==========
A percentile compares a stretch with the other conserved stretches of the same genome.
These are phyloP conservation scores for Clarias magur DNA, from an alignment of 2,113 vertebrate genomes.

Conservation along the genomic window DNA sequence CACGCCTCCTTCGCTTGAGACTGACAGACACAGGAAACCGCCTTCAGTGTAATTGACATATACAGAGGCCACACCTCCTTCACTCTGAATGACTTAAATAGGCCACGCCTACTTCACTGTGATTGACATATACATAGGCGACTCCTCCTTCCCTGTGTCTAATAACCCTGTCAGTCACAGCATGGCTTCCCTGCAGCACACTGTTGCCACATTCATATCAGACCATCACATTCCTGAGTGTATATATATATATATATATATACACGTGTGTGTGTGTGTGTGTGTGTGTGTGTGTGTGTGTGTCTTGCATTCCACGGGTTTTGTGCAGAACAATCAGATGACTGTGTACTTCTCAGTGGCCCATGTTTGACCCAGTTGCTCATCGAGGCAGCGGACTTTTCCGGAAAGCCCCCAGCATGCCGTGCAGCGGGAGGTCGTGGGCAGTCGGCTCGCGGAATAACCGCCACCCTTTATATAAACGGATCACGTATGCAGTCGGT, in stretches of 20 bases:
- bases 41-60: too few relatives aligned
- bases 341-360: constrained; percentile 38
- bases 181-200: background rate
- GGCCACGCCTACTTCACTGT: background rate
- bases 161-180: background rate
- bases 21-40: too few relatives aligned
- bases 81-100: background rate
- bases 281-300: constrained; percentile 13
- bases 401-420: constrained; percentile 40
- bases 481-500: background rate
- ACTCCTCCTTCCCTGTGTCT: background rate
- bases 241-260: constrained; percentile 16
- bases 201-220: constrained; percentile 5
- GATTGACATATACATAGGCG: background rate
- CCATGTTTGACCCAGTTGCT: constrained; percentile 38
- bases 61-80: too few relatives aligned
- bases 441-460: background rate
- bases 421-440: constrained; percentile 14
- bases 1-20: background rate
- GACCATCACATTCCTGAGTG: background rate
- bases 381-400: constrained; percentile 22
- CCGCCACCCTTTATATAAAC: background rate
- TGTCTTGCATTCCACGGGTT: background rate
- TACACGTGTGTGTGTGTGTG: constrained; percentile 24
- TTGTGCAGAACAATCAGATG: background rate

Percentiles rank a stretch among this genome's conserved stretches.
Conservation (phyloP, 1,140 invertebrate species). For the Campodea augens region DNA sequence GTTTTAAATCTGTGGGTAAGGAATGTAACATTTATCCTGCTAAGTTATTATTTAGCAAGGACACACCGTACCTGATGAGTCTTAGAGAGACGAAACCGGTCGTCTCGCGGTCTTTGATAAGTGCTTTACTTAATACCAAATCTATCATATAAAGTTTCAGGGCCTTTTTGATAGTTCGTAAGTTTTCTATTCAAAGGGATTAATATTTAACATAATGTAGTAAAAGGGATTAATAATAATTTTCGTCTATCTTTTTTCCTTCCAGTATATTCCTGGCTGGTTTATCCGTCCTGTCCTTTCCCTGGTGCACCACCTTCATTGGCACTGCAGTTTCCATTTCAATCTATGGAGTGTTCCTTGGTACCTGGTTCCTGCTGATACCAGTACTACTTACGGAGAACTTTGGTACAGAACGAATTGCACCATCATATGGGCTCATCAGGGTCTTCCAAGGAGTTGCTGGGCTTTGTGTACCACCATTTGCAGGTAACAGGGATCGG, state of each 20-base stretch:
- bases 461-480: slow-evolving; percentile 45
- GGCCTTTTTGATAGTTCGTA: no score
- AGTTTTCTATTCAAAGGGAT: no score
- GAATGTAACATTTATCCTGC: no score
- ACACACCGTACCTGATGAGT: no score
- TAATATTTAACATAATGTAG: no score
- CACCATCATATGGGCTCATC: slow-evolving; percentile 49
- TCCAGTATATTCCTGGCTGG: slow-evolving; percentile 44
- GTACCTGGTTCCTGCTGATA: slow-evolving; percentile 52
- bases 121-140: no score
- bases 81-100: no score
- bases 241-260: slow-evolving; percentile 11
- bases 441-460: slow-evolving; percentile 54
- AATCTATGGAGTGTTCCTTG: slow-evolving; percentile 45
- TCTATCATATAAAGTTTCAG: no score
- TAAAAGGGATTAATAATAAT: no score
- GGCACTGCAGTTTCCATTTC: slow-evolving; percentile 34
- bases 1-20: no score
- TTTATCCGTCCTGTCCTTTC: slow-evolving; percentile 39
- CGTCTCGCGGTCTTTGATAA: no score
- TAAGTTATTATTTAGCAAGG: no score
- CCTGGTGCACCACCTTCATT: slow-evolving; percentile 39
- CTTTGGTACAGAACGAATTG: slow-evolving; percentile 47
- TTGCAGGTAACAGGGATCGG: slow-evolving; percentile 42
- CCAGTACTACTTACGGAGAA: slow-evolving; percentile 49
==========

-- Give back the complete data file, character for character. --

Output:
A percentile compares a stretch with the other conserved stretches of the same genome.
These are phyloP conservation scores for Clarias magur DNA, from an alignment of 2,113 vertebrate genomes.

Conservation along the genomic window DNA sequence CACGCCTCCTTCGCTTGAGACTGACAGACACAGGAAACCGCCTTCAGTGTAATTGACATATACAGAGGCCACACCTCCTTCACTCTGAATGACTTAAATAGGCCACGCCTACTTCACTGTGATTGACATATACATAGGCGACTCCTCCTTCCCTGTGTCTAATAACCCTGTCAGTCACAGCATGGCTTCCCTGCAGCACACTGTTGCCACATTCATATCAGACCATCACATTCCTGAGTGTATATATATATATATATATATACACGTGTGTGTGTGTGTGTGTGTGTGTGTGTGTGTGTGTGTCTTGCATTCCACGGGTTTTGTGCAGAACAATCAGATGACTGTGTACTTCTCAGTGGCCCATGTTTGACCCAGTTGCTCATCGAGGCAGCGGACTTTTCCGGAAAGCCCCCAGCATGCCGTGCAGCGGGAGGTCGTGGGCAGTCGGCTCGCGGAATAACCGCCACCCTTTATATAAACGGATCACGTATGCAGTCGGT, in stretches of 20 bases:
- bases 41-60: too few relatives aligned
- bases 341-360: constrained; percentile 38
- bases 181-200: background rate
- GGCCACGCCTACTTCACTGT: background rate
- bases 161-180: background rate
- bases 21-40: too few relatives aligned
- bases 81-100: background rate
- bases 281-300: constrained; percentile 13
- bases 401-420: constrained; percentile 40
- bases 481-500: background rate
- ACTCCTCCTTCCCTGTGTCT: background rate
- bases 241-260: constrained; percentile 16
- bases 201-220: constrained; percentile 5
- GATTGACATATACATAGGCG: background rate
- CCATGTTTGACCCAGTTGCT: constrained; percentile 38
- bases 61-80: too few relatives aligned
- bases 441-460: background rate
- bases 421-440: constrained; percentile 14
- bases 1-20: background rate
- GACCATCACATTCCTGAGTG: background rate
- bases 381-400: constrained; percentile 22
- CCGCCACCCTTTATATAAAC: background rate
- TGTCTTGCATTCCACGGGTT: background rate
- TACACGTGTGTGTGTGTGTG: constrained; percentile 24
- TTGTGCAGAACAATCAGATG: background rate

Percentiles rank a stretch among this genome's conserved stretches.
Conservation (phyloP, 1,140 invertebrate species). For the Campodea augens region DNA sequence GTTTTAAATCTGTGGGTAAGGAATGTAACATTTATCCTGCTAAGTTATTATTTAGCAAGGACACACCGTACCTGATGAGTCTTAGAGAGACGAAACCGGTCGTCTCGCGGTCTTTGATAAGTGCTTTACTTAATACCAAATCTATCATATAAAGTTTCAGGGCCTTTTTGATAGTTCGTAAGTTTTCTATTCAAAGGGATTAATATTTAACATAATGTAGTAAAAGGGATTAATAATAATTTTCGTCTATCTTTTTTCCTTCCAGTATATTCCTGGCTGGTTTATCCGTCCTGTCCTTTCCCTGGTGCACCACCTTCATTGGCACTGCAGTTTCCATTTCAATCTATGGAGTGTTCCTTGGTACCTGGTTCCTGCTGATACCAGTACTACTTACGGAGAACTTTGGTACAGAACGAATTGCACCATCATATGGGCTCATCAGGGTCTTCCAAGGAGTTGCTGGGCTTTGTGTACCACCATTTGCAGGTAACAGGGATCGG, state of each 20-base stretch:
- bases 461-480: slow-evolving; percentile 45
- GGCCTTTTTGATAGTTCGTA: no score
- AGTTTTCTATTCAAAGGGAT: no score
- GAATGTAACATTTATCCTGC: no score
- ACACACCGTACCTGATGAGT: no score
- TAATATTTAACATAATGTAG: no score
- CACCATCATATGGGCTCATC: slow-evolving; percentile 49
- TCCAGTATATTCCTGGCTGG: slow-evolving; percentile 44
- GTACCTGGTTCCTGCTGATA: slow-evolving; percentile 52
- bases 121-140: no score
- bases 81-100: no score
- bases 241-260: slow-evolving; percentile 11
- bases 441-460: slow-evolving; percentile 54
- AATCTATGGAGTGTTCCTTG: slow-evolving; percentile 45
- TCTATCATATAAAGTTTCAG: no score
- TAAAAGGGATTAATAATAAT: no score
- GGCACTGCAGTTTCCATTTC: slow-evolving; percentile 34
- bases 1-20: no score
- TTTATCCGTCCTGTCCTTTC: slow-evolving; percentile 39
- CGTCTCGCGGTCTTTGATAA: no score
- TAAGTTATTATTTAGCAAGG: no score
- CCTGGTGCACCACCTTCATT: slow-evolving; percentile 39
- CTTTGGTACAGAACGAATTG: slow-evolving; percentile 47
- TTGCAGGTAACAGGGATCGG: slow-evolving; percentile 42
- CCAGTACTACTTACGGAGAA: slow-evolving; percentile 49